That people still assume that a having a daughter is a ‘sad event’ in one’s life.

Today, is supposed to be Daughter’s Day.  Apparently, sex selective abortions have resulted in ten million women being missing from the Indian population. Where sex determination is not possible, infanticide is practiced. And it is not the rural or poorer strata of society where the gender gap is growing – it is in the richer(and educated) classes that the gender gap is growing. So much for education and awareness.

All I want to hope is that a day will come when a daughter is not a curse, that people will not need to console parents who have daughters. A daughter will not be a liability- just a cherished child. When we just don’t pray to goddesses, but also treat women and girls with the dignity they deserve, not as unwanted members of the society.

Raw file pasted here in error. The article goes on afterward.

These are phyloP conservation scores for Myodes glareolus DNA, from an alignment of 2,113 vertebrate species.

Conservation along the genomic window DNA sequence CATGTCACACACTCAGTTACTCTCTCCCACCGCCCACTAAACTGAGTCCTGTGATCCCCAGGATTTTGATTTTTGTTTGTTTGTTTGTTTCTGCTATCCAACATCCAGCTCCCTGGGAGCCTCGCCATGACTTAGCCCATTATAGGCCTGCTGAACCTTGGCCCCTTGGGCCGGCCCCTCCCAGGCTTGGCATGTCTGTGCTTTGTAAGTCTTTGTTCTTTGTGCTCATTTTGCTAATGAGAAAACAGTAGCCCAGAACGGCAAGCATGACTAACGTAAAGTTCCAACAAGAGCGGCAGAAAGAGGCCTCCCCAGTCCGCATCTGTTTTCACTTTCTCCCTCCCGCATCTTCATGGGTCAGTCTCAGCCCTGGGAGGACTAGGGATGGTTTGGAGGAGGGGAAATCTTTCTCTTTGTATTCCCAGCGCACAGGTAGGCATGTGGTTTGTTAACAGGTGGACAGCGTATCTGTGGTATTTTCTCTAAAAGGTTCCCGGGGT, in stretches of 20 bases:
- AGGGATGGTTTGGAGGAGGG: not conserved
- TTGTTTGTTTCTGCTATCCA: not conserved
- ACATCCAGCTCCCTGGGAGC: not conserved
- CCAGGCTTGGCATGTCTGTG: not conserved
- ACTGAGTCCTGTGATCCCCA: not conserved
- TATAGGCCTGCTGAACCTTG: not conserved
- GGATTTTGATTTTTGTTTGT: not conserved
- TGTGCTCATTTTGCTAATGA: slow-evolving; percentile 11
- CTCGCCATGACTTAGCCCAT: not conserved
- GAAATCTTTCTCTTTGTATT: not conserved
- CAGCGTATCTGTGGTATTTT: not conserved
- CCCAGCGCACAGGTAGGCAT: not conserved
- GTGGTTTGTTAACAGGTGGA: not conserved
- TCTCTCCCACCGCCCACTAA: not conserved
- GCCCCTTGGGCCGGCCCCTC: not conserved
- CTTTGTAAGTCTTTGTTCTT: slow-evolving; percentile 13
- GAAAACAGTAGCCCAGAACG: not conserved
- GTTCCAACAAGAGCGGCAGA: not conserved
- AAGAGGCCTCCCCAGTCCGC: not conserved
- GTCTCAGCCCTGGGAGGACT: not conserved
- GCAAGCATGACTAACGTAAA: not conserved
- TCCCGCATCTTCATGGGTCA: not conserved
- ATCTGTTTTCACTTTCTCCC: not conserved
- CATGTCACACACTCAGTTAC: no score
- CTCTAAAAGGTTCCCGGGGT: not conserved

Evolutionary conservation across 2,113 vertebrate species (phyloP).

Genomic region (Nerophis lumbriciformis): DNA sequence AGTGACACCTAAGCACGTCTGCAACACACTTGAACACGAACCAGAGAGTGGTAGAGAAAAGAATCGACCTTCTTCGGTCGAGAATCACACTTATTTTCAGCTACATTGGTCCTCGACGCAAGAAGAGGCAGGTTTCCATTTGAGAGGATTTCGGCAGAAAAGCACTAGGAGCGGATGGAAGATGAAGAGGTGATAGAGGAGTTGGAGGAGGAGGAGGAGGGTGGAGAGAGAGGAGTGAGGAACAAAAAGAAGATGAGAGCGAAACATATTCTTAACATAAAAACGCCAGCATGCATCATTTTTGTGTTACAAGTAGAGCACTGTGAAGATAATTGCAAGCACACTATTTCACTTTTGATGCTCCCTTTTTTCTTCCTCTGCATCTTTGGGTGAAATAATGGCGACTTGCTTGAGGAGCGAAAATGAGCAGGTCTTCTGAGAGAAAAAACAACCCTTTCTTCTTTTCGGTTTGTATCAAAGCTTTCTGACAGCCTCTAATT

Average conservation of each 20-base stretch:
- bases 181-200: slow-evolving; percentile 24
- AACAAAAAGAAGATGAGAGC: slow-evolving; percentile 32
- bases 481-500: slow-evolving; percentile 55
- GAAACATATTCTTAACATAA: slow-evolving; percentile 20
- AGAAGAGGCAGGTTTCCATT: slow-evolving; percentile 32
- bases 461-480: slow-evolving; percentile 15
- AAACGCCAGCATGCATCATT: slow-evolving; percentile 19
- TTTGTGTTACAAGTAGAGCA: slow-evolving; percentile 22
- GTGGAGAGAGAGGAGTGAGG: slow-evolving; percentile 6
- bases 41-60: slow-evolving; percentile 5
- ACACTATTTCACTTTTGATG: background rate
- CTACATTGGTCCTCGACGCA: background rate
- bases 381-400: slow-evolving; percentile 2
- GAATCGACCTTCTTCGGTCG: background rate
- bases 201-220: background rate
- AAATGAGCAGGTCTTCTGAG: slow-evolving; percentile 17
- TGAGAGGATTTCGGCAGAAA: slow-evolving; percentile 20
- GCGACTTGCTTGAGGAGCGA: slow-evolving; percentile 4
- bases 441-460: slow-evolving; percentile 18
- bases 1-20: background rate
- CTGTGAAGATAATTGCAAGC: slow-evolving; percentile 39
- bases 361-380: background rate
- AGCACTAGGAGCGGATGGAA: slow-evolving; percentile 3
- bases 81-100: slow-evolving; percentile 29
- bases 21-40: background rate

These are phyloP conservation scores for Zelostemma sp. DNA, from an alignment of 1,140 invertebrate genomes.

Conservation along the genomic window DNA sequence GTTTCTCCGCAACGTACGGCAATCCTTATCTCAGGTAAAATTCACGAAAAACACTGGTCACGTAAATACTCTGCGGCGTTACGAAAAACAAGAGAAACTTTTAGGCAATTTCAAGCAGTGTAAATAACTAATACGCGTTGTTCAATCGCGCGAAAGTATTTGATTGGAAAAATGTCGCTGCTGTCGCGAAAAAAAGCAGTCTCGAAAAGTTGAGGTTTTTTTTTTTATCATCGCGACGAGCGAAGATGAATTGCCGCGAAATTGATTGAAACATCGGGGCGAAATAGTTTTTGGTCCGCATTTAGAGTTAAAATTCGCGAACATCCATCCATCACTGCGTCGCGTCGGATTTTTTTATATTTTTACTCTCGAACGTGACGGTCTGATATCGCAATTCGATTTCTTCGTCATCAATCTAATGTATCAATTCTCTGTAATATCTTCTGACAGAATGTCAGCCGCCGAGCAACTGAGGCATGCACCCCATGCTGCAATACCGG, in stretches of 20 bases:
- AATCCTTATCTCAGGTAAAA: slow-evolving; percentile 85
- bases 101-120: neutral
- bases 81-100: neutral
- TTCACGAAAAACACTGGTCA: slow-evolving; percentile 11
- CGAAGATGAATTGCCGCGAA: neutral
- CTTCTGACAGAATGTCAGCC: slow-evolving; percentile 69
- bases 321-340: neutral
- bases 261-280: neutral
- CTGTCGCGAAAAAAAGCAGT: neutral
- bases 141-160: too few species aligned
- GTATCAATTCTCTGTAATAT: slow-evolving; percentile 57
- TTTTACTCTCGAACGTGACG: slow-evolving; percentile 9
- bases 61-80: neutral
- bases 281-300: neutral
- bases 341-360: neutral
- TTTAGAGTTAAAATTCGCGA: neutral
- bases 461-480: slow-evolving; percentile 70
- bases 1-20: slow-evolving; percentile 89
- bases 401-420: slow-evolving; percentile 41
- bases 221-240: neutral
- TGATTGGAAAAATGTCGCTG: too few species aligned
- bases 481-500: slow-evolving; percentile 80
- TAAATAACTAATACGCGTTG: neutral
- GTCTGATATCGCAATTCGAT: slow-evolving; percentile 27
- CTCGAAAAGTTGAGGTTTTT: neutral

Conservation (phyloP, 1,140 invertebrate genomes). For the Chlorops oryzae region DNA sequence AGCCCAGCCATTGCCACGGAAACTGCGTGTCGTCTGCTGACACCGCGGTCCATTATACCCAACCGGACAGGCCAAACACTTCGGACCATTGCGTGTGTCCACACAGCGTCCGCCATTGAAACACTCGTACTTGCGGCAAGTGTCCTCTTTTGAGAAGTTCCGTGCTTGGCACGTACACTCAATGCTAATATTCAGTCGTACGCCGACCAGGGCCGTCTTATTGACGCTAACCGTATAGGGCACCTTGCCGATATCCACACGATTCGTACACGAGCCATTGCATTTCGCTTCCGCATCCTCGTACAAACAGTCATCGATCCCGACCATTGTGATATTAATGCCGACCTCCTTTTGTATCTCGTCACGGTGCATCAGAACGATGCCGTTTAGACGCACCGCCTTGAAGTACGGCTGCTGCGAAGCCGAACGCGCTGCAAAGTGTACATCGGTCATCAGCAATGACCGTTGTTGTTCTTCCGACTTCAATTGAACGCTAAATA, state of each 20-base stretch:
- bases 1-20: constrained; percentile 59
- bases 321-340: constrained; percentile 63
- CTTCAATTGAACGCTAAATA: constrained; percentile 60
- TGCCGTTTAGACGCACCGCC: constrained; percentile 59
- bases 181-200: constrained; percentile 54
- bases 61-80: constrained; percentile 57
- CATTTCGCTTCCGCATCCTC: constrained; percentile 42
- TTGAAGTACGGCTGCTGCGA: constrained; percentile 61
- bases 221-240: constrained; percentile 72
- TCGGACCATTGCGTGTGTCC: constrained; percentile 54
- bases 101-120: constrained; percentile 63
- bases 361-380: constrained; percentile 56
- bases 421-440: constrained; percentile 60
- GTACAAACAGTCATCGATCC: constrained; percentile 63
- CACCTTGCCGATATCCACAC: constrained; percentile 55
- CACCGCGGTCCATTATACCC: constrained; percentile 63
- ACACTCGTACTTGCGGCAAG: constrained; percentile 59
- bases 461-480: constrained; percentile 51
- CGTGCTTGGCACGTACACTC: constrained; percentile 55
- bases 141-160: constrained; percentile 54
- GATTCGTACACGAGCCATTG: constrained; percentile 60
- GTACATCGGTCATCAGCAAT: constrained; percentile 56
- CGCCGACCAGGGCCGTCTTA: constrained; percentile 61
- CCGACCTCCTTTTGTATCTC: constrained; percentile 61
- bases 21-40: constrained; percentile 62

A day will come, when son or daughter, we would be equally happy. Son, or daughter, will have the same opportunities. When girls will not be killed even before they are born. When daughter’s days will not be a reminder of how dire the situation of a girl child in India is.

Breaking the cycle…

A family broke up a few days ago.

They were a middle class business family, until the husband’s business failed and the wife was forced to start a ‘tiffin business’ to help provide for her family. With her persistence and hard work, she managed to get things going, educate the children – a girl and a boy and even support her husband to start another business. Today, we heard that apparently the husband raised a hand at the wife , said some stuff and she raised alarm and got neighbours and relatives to chuck her husband out of the house.